“The bill would also fund the National Labor Relations Board at $249 million, which represents a decrease in funding of $25 million (the Board is currently funded at $274 million). The legislation contains the following funding limitations with respect to the NLRB:

Prohibits the use of ‘any new administrative directive or regulation’ with respect to electronic voting in representation elections conducted by the Board; Prohibits the NLRB from asserting jurisdiction over Native American employers; Bars the Board from using funds to

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SEIU Watch

After receiving a formal complaint from the Freedom Foundation, Washington Attorney General Bob Ferguson filed a charge this month against SEIU Leadership Council 14 for campaign finance violations including the union’s “failure to register and report as a political committee, find a treasurer for its committee, and identify a depository for funds with the State Public Disclosure Commission.” The suit also accuses the SEIU Council of making more than $5 million in unreported political contributions – $2 million of which were made during the 2016 election cycle.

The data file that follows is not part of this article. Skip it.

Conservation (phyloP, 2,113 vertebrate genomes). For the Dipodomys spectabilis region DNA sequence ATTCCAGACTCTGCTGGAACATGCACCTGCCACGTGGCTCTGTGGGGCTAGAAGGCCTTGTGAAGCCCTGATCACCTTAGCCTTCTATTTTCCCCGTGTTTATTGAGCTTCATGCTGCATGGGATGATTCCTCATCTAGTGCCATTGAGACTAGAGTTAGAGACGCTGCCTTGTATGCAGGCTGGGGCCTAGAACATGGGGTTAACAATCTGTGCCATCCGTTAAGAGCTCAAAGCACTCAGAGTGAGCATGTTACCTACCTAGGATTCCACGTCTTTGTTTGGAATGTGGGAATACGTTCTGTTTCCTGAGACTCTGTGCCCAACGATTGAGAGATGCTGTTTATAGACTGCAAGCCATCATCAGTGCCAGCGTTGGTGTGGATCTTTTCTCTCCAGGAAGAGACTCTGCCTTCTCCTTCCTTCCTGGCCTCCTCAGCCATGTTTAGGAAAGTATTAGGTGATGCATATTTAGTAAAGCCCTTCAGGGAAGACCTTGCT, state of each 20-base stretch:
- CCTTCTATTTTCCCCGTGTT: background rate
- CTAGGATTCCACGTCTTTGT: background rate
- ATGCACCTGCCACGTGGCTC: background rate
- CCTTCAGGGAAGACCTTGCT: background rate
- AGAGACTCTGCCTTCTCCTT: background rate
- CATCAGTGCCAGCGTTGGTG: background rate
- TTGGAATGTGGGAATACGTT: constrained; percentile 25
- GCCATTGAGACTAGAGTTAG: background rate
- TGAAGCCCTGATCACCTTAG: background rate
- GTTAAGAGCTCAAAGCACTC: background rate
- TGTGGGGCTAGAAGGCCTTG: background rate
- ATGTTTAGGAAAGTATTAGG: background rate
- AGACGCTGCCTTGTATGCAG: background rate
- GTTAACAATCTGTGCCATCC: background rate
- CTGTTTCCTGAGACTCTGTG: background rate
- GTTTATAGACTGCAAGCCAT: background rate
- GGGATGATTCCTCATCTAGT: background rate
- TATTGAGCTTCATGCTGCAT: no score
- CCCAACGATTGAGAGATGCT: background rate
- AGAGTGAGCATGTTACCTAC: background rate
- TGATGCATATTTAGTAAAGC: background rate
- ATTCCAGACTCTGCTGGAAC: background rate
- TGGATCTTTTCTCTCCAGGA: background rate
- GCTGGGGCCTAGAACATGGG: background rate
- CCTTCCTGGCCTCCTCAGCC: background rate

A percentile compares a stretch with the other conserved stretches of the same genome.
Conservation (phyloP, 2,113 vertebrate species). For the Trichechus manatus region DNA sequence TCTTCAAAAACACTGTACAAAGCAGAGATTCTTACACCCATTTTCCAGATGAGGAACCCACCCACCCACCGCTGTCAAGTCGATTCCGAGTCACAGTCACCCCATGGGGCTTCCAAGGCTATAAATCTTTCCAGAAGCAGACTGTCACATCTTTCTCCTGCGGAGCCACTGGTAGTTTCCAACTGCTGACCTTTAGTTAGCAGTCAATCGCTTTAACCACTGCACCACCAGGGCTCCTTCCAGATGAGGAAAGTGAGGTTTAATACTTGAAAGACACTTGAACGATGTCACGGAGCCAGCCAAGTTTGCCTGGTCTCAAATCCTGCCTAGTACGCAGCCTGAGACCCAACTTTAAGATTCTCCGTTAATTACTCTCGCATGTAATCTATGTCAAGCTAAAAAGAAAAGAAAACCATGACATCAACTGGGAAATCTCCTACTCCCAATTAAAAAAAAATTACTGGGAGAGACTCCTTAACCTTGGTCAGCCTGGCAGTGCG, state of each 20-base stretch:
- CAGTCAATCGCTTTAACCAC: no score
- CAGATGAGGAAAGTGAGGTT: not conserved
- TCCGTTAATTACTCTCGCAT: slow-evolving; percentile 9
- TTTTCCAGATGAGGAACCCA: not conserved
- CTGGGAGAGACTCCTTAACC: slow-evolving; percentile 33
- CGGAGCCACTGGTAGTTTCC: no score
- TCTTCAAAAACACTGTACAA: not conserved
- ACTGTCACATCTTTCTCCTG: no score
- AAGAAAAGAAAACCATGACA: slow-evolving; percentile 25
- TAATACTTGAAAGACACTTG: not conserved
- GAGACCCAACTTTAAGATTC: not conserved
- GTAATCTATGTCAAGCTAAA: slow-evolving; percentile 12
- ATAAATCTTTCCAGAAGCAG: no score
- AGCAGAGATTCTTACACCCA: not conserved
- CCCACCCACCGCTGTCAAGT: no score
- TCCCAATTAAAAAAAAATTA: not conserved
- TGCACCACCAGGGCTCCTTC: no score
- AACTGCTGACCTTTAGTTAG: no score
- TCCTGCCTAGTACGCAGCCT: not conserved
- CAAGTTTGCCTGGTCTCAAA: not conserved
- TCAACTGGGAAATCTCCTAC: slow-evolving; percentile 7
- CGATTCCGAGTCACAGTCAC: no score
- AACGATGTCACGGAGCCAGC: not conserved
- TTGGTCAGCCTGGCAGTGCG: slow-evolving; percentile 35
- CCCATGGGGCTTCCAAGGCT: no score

You probably remember that last year, a jury ruled that SEIU Texas should pay $7.8 million to Professional Janitorial Service as settlement over a bitter organizing campaign that occurred years ago. This large of a payout was expected to put the SEIU local into bankruptcy. Lucky for them, the International stepped in recently and reached a confidential agreement with PJS